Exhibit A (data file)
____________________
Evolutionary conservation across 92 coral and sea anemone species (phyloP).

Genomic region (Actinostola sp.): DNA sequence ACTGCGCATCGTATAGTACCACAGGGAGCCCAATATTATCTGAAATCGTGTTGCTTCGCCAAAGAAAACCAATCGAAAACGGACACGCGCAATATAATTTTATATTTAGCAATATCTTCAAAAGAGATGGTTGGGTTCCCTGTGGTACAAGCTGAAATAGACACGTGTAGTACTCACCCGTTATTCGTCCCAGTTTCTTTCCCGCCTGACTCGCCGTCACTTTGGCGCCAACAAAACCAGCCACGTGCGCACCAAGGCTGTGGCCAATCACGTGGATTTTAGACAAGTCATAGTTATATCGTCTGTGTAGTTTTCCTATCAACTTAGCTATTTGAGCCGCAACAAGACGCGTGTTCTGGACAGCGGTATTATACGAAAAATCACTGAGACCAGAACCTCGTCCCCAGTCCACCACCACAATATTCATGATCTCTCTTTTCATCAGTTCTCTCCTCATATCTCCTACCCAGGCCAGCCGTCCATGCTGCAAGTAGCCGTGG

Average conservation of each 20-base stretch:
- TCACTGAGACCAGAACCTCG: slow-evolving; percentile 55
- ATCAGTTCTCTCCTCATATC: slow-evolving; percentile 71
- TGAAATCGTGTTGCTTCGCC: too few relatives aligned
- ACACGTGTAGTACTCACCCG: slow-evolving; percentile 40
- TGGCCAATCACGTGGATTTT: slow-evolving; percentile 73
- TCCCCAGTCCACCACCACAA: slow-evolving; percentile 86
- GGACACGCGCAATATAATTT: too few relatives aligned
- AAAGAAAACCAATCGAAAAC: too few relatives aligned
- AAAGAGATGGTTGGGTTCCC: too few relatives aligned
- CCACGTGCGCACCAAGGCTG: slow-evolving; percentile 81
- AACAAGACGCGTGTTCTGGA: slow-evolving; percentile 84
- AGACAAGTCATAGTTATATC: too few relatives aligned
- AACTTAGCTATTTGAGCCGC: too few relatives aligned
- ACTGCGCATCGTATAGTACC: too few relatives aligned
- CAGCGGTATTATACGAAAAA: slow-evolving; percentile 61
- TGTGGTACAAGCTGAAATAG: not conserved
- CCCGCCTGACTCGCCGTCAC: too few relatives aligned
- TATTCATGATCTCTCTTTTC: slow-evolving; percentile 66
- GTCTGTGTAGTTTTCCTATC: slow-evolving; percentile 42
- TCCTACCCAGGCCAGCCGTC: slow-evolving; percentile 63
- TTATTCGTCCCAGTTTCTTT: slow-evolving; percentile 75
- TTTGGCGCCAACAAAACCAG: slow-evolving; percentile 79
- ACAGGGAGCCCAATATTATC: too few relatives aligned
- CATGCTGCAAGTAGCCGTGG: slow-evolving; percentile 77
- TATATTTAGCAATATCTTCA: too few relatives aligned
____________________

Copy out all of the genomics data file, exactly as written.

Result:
Evolutionary conservation across 92 coral and sea anemone species (phyloP).

Genomic region (Actinostola sp.): DNA sequence ACTGCGCATCGTATAGTACCACAGGGAGCCCAATATTATCTGAAATCGTGTTGCTTCGCCAAAGAAAACCAATCGAAAACGGACACGCGCAATATAATTTTATATTTAGCAATATCTTCAAAAGAGATGGTTGGGTTCCCTGTGGTACAAGCTGAAATAGACACGTGTAGTACTCACCCGTTATTCGTCCCAGTTTCTTTCCCGCCTGACTCGCCGTCACTTTGGCGCCAACAAAACCAGCCACGTGCGCACCAAGGCTGTGGCCAATCACGTGGATTTTAGACAAGTCATAGTTATATCGTCTGTGTAGTTTTCCTATCAACTTAGCTATTTGAGCCGCAACAAGACGCGTGTTCTGGACAGCGGTATTATACGAAAAATCACTGAGACCAGAACCTCGTCCCCAGTCCACCACCACAATATTCATGATCTCTCTTTTCATCAGTTCTCTCCTCATATCTCCTACCCAGGCCAGCCGTCCATGCTGCAAGTAGCCGTGG

Average conservation of each 20-base stretch:
- TCACTGAGACCAGAACCTCG: slow-evolving; percentile 55
- ATCAGTTCTCTCCTCATATC: slow-evolving; percentile 71
- TGAAATCGTGTTGCTTCGCC: too few relatives aligned
- ACACGTGTAGTACTCACCCG: slow-evolving; percentile 40
- TGGCCAATCACGTGGATTTT: slow-evolving; percentile 73
- TCCCCAGTCCACCACCACAA: slow-evolving; percentile 86
- GGACACGCGCAATATAATTT: too few relatives aligned
- AAAGAAAACCAATCGAAAAC: too few relatives aligned
- AAAGAGATGGTTGGGTTCCC: too few relatives aligned
- CCACGTGCGCACCAAGGCTG: slow-evolving; percentile 81
- AACAAGACGCGTGTTCTGGA: slow-evolving; percentile 84
- AGACAAGTCATAGTTATATC: too few relatives aligned
- AACTTAGCTATTTGAGCCGC: too few relatives aligned
- ACTGCGCATCGTATAGTACC: too few relatives aligned
- CAGCGGTATTATACGAAAAA: slow-evolving; percentile 61
- TGTGGTACAAGCTGAAATAG: not conserved
- CCCGCCTGACTCGCCGTCAC: too few relatives aligned
- TATTCATGATCTCTCTTTTC: slow-evolving; percentile 66
- GTCTGTGTAGTTTTCCTATC: slow-evolving; percentile 42
- TCCTACCCAGGCCAGCCGTC: slow-evolving; percentile 63
- TTATTCGTCCCAGTTTCTTT: slow-evolving; percentile 75
- TTTGGCGCCAACAAAACCAG: slow-evolving; percentile 79
- ACAGGGAGCCCAATATTATC: too few relatives aligned
- CATGCTGCAAGTAGCCGTGG: slow-evolving; percentile 77
- TATATTTAGCAATATCTTCA: too few relatives aligned